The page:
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cletus8269

Senators to put brakes on ‘cash for clunkers’

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The Obama administration’s oversubscribed “cash for clunkers” scheme looks likely to founder in the Senate this week as bipartisan opposition mounted on Monday to the $2bn extension passed last week in the House of Representatives.

Republican senators described the scheme, in which car users can take up to $4,500 (€3,170, £2,710) in government vouchers to trade in their vehicles for more fuel efficient ones, as a “boondoggle” – or a waste of time and money – and all but threatened to filibuster the planned extension. This would almost certainly kill prospects of renewing the scheme before the Senate returns from recess in September.

Republicans also pointed out that the administration had originally estimated the first $1bn in funding would last until November. Instead it is expected to run out in the next few days. “When the administration comes bearing estimates, it’s not a bad idea to look for a second opinion,” said Mitch McConnell, the Senate minority leader. “All the more so if they say they’re in a hurry.”

Prospects for overcoming a Republican filibuster were also dealt a blow on Monday with objections from a number of leading Democrats. Dianne Feinstein, the senator from California, and Chuck Schumer, the New York senator, both want to raise the fuel efficiency standards of the subsidised vehicles, 250,000 of which have now been funded.

Meanwhile, Jeff Bingaman, the senator from New Mexico, objected to the diversion of funds from the $6bn allocated to the Department of Energy under the $787bn stimulus programme in February. It is unclear whether the administration could find other sources of cash to extend “cash for clunkers”, or whether it could move ahead without congressional approval.

Hopes for an extension were complicated by the limited time available before the Senate goes into recess at the end of the week. It is also set to vote on Sonia Sotomayor, Barack Obama’s nominee for the Supreme Court, on Tuesday or Wednesday. And Harry Reid, the Senate majority leader, who faces re-election next year, plans a vote on a tourism promotion bill for his home state of Nevada this week.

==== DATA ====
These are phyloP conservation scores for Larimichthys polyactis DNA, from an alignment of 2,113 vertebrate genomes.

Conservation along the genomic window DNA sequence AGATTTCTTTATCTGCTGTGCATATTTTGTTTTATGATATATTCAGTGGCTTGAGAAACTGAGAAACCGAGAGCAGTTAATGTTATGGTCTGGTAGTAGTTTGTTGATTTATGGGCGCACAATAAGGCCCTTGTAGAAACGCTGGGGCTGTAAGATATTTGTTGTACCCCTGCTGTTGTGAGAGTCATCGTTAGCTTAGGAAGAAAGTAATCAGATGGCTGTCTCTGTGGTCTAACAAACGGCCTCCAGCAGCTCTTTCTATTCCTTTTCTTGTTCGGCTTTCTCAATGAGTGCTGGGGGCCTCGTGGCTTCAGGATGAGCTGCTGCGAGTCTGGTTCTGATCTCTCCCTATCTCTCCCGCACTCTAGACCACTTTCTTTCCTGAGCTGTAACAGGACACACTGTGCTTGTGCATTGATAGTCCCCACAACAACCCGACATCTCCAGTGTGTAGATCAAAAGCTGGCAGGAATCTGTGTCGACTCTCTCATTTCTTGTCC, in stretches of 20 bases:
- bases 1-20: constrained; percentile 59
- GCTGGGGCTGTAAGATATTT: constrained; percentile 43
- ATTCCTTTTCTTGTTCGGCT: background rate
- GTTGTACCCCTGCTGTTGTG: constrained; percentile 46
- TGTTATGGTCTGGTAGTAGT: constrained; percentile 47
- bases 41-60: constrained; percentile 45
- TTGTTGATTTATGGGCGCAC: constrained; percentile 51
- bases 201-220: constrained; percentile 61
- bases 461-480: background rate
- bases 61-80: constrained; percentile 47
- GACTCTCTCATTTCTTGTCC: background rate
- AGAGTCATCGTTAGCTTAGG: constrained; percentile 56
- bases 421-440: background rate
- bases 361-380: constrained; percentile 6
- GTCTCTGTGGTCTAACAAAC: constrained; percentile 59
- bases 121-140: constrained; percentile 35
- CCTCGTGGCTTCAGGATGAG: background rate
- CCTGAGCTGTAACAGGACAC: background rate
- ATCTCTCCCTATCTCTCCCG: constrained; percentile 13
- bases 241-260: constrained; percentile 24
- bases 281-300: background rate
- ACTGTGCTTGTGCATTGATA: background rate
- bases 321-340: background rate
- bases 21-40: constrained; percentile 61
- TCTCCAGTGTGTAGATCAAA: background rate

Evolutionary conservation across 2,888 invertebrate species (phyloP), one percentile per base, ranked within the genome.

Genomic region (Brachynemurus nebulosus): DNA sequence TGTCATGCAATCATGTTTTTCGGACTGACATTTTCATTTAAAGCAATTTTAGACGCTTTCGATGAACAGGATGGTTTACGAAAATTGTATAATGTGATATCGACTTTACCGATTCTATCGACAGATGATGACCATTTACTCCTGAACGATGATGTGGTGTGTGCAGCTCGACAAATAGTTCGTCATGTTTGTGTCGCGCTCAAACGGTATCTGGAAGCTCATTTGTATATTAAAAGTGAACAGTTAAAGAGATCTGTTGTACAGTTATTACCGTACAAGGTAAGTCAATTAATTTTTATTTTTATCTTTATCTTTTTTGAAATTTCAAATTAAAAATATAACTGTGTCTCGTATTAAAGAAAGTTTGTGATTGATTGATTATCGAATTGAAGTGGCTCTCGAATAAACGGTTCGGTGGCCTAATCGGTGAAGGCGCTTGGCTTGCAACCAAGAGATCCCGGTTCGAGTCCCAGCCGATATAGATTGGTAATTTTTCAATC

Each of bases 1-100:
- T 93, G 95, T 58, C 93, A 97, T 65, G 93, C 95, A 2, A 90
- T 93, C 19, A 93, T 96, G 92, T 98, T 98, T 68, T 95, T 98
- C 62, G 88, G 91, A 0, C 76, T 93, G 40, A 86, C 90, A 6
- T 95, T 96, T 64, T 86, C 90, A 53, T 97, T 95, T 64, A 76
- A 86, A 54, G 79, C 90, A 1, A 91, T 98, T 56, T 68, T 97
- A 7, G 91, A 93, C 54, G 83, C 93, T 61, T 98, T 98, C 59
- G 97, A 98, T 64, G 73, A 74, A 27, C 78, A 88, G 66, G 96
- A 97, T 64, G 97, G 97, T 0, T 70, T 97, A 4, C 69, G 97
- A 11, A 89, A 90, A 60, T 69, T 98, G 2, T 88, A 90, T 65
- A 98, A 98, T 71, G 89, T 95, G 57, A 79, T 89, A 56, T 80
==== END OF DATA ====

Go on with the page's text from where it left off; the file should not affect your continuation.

Furthermore, if the $2bn extension did pass this week but contained even the slightest alteration to the House bill, the two versions would have to be reconciled and the lower chamber is already in summer recess. “My guess is that this is highly unlikely to move forward before the end of the week,” said a spokesman for a senior Democratic senator.

However, most analysts believe the scheme’s longer-term prospects look much brighter even if it is forced into mothballs for a few weeks.

Since both foreign and US cars are eligible, it has political support from the south, where foreign carmakers are based, and from the rustbelt, where US car manufacturing is based.

In addition, it is evidently popular with the voters. “Most politicians wouldn’t want to stand between a speeding car and free cash,” says Kevin Book, an energy analyst in Washington. “For politicians it is ideal: an industrial policy with quick payout to the voters.”

Copyright The Financial Times Limited 2009

http://www.ft.com/cms/s/0/bede213a-8065-11...144feabdc0.html

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Since both foreign and US cars are eligible, it has political support from the south, where foreign carmakers are based, and from the rustbelt, where US car manufacturing is based.

um.... wouldnt "the north" have sufficed?